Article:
For specific details on the insurance coverage provided by the major car sharing services, visit:

Gap Between the Driver's Personal Policy and Commercial Policy

Personal auto policies usually don’t cover claims for accidents that occur while an owner’s car is being used for commercial purposes. This is why car sharing services typically provide additional liability coverage—to pay for the claims that personal policies refuse to pay. 

Many believe that this commercial coverage included by car sharing companies is adequate. Some experts caution, however, that what these companies provide may not be enough protection, especially for owners who may want to sleep better at night. They advise owners to consider purchasing their own commercial auto insurance policy that offers adequate property damage and bodily injury liability and coverage for no-fault and personal injury, collision, uninsured motorist, and comprehensive physical damage. But commercial insurance coverage can cost hundreds to thousands extra per year.

The danger is that, if the expenses related to an accident claim exceed the cap set by your personal policy’s or car sharing service’s coverage limit—including expensive medical costs or a lawsuit resulting from a death or serious injury—you could be on the hook for paying those excess bills.

“Keep in mind that auto insurance laws and requirements vary from state to state,” says Bob Passmore, assistance vice president of personal lines for the Property Casualty Insurers Association of America. “Whether the owner or renter’s personal insurance or the car sharing service’s insurance is primary or secondary depends on the state.”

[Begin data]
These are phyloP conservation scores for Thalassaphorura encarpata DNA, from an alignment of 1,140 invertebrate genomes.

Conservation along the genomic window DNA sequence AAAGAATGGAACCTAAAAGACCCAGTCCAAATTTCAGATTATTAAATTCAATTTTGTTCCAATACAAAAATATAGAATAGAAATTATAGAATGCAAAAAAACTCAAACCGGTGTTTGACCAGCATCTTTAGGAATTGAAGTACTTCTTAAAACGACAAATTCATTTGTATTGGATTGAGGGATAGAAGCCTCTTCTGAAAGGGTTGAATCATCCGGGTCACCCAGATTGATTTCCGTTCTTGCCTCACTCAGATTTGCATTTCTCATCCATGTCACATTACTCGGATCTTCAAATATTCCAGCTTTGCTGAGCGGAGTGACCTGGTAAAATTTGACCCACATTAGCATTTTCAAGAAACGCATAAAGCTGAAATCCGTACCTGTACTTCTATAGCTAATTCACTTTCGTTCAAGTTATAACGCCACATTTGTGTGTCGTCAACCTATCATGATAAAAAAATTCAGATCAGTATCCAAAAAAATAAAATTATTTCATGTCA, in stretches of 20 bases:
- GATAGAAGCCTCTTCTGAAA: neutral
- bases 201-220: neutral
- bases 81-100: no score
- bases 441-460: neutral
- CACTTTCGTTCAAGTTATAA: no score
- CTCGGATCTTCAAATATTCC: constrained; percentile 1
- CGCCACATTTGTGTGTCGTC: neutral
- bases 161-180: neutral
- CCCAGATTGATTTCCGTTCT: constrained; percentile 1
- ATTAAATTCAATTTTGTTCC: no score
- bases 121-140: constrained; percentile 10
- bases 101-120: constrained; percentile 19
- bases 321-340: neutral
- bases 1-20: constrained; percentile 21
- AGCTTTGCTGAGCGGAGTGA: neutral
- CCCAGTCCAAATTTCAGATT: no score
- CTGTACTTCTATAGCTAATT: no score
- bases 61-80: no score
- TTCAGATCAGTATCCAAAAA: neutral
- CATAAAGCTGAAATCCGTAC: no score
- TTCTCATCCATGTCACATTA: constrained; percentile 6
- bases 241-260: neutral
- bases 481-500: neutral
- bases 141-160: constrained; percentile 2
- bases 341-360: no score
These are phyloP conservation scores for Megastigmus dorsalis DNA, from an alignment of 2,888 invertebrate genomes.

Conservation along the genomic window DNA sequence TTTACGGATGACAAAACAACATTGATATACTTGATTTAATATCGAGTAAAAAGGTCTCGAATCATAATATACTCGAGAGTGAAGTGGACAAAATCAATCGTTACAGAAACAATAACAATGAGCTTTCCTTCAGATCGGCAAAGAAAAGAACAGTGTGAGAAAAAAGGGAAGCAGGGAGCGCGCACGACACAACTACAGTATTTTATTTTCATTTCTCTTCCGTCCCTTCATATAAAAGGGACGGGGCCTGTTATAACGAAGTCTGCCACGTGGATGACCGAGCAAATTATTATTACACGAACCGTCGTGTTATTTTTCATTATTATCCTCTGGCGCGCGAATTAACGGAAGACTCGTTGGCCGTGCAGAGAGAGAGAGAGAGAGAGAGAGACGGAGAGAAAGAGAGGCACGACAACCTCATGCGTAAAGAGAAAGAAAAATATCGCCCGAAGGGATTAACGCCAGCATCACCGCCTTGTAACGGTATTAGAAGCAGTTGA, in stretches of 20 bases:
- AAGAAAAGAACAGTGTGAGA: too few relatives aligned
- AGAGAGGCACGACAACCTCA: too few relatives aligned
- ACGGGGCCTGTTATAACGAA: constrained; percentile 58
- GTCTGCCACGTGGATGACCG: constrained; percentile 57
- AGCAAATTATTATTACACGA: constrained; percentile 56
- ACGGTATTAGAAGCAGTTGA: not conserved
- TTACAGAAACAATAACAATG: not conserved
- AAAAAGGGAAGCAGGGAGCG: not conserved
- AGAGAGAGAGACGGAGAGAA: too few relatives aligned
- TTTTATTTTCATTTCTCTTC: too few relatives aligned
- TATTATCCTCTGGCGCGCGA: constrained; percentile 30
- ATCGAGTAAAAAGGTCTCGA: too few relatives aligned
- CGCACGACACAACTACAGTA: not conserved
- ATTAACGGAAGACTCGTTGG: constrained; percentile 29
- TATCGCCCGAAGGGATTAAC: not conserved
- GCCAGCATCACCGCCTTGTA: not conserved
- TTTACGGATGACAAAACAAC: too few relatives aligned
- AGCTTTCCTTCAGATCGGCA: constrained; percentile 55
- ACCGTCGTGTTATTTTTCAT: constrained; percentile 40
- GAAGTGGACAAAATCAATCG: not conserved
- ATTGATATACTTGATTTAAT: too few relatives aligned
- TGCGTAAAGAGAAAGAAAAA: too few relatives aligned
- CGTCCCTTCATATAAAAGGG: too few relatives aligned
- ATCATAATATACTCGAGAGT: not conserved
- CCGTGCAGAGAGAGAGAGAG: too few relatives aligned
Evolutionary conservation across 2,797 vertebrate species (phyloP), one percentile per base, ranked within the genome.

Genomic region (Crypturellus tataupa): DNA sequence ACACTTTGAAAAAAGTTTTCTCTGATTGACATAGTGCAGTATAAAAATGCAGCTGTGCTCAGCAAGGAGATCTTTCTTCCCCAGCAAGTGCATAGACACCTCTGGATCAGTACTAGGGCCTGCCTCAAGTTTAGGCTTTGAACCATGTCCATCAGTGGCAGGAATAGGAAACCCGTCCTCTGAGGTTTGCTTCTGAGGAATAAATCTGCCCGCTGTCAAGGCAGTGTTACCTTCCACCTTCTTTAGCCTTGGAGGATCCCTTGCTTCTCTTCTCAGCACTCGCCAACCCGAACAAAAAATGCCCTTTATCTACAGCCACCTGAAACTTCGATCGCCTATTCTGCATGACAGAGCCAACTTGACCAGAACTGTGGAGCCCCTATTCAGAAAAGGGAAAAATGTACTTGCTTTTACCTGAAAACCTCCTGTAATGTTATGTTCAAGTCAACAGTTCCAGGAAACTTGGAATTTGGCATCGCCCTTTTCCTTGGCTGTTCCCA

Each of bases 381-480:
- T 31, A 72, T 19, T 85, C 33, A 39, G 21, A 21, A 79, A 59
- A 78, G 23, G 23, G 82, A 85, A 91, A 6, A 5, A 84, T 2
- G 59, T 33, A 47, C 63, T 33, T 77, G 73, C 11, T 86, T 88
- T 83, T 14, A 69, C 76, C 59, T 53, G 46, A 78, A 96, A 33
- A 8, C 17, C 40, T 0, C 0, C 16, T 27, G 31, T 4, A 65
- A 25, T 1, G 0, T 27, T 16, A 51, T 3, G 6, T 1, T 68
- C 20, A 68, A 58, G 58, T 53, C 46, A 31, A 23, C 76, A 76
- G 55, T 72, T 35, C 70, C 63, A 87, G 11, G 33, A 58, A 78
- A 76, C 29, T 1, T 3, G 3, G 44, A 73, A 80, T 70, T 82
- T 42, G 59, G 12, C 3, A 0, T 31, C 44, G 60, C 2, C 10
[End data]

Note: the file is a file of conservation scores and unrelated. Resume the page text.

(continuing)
Note that California, Washington, and Oregon have passed laws that prevent a personal auto insurance policy from being cancelled or non-renewed solely because the owner participates in a car sharing program. However, the laws do not require the owners’ personal auto policies to cover claims. In fact, the personal policy can exclude any and all coverage (including comprehensive and collision) for accidents that occur while the car is being rented out. And insurers in some other states may exclude, cancel or not renew personal auto policy coverage, or could significantly raise premiums, when you rent your vehicle to another driver via a car sharing service.

Before Signing Up for Car Sharing

Prior to engaging in car sharing, experts recommend that you read the fine print carefully on any coverage provided and fees charged by the car sharing service. “Go to the website of the company and look closely at the type of insurance protection offered,” Jeanne Salvatore, senior vice president/COO with the Insurance Information Institute, says. Ask questions about anything you don’t understand. 

You should also contact your personal auto insurance company and ask to what extent your intended car sharing activities are covered by your existing policy. “Let them know ahead of time that you plan on participating in car sharing, and make sure that this won’t be a problem,” says Salvatore. Ask your insurance agent what minimum coverage limits and supplemental coverage they would recommend. Ensure that you’re not overpaying for or duplicating coverage unnecessarily in any way.

Prospective renters should especially ensure that they have liability coverage in place that at least provides 100/300/100 ($100,000 bodily injury, $300,000 per accident, and $100,000 property damage) according to experts. Consider increasing your personal uninsured/underinsured motorist coverage limits. Think about purchasing non-owner liability insurance if you don’t own a car. Contact your credit card company to learn if they provide free supplemental auto insurance coverage, and to what extent, if that card is used to pay for the car sharing rental.

Prospective owners shouldn't rely solely on liability coverage provided by your personal auto insurance policy; it is recommended that you purchase additional comprehensive/collision and commercial insurance coverage for better protection. Be sure the car sharing service has a system in place for thoroughly screening your prospective renters for accidents and moving violations.